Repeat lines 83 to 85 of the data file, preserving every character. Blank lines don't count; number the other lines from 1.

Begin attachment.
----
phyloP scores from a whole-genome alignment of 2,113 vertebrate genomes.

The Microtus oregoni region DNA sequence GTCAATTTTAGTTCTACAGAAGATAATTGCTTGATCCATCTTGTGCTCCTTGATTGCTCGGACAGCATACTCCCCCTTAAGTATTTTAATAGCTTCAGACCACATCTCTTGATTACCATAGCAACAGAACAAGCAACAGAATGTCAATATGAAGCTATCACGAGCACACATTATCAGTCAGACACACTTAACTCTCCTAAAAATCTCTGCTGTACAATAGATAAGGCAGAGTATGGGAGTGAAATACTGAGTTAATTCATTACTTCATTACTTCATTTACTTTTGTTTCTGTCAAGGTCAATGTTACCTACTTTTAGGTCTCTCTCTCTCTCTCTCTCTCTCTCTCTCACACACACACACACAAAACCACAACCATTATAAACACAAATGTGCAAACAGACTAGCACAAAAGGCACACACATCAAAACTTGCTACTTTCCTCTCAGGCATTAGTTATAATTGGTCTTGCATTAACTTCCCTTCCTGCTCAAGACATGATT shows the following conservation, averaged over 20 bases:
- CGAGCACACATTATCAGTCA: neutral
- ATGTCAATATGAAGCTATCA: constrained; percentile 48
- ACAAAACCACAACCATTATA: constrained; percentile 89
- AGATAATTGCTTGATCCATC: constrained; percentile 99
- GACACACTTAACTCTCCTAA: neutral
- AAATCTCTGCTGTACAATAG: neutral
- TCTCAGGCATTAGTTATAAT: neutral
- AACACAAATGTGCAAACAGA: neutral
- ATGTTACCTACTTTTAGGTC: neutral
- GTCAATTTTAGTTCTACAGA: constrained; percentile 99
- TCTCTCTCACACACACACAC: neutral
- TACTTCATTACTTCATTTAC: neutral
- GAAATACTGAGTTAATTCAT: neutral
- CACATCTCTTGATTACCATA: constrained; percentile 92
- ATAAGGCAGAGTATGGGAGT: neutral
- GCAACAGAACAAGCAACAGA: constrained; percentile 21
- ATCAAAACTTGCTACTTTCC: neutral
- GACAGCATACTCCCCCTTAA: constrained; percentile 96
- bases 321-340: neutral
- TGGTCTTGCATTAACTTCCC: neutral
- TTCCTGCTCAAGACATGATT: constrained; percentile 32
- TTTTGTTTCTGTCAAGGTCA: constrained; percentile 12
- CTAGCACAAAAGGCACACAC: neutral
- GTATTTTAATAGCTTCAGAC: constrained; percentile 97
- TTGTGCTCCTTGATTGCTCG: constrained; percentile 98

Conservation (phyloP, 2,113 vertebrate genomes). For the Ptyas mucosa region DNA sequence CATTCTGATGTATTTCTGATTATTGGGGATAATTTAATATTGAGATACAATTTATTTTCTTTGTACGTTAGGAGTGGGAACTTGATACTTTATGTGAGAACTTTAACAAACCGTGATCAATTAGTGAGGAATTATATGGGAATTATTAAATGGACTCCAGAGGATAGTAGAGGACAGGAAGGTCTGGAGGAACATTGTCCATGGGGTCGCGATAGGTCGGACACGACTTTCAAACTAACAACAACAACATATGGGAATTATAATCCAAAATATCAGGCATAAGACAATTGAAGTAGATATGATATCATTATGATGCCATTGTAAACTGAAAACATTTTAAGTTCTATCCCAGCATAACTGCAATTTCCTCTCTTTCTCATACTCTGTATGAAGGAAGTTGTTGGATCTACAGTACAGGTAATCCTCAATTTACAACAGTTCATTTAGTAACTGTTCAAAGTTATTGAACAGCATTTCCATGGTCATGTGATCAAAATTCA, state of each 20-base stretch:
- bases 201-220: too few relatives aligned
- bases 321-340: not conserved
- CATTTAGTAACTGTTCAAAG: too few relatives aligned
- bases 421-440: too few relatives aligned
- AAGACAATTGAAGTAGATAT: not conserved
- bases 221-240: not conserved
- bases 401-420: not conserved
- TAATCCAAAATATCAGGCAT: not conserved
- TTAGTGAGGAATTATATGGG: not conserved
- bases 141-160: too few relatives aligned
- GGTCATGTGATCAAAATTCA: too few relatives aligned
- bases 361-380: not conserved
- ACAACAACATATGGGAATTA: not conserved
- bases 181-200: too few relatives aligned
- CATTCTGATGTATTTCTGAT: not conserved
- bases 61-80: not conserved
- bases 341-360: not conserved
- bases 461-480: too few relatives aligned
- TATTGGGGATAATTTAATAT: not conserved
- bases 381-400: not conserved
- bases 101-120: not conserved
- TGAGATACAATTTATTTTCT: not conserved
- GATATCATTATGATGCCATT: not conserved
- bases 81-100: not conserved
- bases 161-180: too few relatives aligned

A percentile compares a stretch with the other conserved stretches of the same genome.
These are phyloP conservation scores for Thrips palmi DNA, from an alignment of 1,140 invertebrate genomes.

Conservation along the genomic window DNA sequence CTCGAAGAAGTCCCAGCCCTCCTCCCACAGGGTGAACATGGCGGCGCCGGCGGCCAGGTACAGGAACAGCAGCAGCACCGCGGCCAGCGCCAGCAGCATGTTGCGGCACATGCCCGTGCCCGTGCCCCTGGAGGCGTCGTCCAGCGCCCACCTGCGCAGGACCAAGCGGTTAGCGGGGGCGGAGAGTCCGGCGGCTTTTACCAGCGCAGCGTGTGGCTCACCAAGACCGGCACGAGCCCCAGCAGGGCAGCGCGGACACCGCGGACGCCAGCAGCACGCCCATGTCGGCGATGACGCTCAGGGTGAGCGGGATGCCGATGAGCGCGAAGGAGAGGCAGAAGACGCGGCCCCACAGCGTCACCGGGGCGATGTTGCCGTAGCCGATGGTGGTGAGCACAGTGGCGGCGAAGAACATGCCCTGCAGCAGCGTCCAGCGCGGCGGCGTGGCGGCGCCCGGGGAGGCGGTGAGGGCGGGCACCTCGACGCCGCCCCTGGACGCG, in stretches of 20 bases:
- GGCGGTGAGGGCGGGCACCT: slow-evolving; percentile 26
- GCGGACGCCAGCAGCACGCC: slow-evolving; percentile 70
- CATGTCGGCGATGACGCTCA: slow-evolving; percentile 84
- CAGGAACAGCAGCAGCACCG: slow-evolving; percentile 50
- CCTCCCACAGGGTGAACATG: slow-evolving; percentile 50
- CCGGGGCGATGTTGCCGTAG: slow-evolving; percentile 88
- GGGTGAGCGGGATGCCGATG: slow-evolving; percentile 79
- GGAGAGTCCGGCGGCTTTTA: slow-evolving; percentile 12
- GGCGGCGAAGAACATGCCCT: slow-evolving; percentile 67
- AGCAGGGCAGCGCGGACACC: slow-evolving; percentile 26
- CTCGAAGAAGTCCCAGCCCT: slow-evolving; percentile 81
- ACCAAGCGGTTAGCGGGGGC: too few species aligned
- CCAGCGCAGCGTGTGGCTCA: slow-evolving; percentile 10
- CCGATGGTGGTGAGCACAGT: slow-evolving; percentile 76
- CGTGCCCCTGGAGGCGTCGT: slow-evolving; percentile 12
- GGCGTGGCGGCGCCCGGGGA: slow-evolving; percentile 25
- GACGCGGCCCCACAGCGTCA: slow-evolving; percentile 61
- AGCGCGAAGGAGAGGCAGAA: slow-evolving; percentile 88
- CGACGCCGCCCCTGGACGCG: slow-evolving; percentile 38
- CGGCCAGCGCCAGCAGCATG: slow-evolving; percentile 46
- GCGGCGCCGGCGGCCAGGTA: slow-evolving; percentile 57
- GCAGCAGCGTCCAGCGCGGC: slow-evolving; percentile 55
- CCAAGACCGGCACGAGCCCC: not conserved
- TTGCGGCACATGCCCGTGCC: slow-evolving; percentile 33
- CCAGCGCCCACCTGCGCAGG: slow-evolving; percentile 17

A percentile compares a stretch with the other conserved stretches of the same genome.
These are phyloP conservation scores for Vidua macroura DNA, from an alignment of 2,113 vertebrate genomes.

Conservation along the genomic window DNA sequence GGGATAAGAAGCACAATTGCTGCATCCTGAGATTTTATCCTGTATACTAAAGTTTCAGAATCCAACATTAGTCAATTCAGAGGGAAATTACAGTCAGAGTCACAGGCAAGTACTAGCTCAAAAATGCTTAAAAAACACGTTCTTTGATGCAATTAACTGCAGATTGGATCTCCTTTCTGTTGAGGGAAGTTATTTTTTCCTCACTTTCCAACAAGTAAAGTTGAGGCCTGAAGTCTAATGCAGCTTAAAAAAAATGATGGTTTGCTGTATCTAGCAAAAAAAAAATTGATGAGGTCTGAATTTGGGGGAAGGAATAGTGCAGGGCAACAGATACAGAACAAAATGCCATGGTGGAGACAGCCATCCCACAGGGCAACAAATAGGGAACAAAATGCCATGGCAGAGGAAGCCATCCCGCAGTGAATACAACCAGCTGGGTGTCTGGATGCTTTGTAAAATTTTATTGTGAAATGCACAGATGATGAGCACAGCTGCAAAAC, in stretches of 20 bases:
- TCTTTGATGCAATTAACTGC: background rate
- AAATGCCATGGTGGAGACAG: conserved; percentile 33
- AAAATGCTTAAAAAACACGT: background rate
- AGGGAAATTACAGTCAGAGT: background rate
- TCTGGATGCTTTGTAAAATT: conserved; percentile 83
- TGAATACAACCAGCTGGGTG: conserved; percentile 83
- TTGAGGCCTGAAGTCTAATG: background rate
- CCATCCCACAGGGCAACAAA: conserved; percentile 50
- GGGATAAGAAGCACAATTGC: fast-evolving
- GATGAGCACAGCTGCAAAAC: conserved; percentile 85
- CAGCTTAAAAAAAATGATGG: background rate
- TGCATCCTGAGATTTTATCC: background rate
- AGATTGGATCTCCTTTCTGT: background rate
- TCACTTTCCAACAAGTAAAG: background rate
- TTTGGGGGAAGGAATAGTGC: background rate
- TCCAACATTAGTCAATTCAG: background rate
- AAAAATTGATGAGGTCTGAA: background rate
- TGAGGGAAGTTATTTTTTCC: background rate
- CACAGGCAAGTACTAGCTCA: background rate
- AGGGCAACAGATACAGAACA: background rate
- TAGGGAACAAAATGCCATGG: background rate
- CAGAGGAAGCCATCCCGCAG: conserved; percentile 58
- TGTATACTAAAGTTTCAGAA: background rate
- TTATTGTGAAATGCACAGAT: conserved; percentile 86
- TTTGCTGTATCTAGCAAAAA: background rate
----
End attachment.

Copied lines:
These are phyloP conservation scores for Vidua macroura DNA, from an alignment of 2,113 vertebrate genomes.

Conservation along the genomic window DNA sequence GGGATAAGAAGCACAATTGCTGCATCCTGAGATTTTATCCTGTATACTAAAGTTTCAGAATCCAACATTAGTCAATTCAGAGGGAAATTACAGTCAGAGTCACAGGCAAGTACTAGCTCAAAAATGCTTAAAAAACACGTTCTTTGATGCAATTAACTGCAGATTGGATCTCCTTTCTGTTGAGGGAAGTTATTTTTTCCTCACTTTCCAACAAGTAAAGTTGAGGCCTGAAGTCTAATGCAGCTTAAAAAAAATGATGGTTTGCTGTATCTAGCAAAAAAAAAATTGATGAGGTCTGAATTTGGGGGAAGGAATAGTGCAGGGCAACAGATACAGAACAAAATGCCATGGTGGAGACAGCCATCCCACAGGGCAACAAATAGGGAACAAAATGCCATGGCAGAGGAAGCCATCCCGCAGTGAATACAACCAGCTGGGTGTCTGGATGCTTTGTAAAATTTTATTGTGAAATGCACAGATGATGAGCACAGCTGCAAAAC, in stretches of 20 bases:
- TCTTTGATGCAATTAACTGC: background rate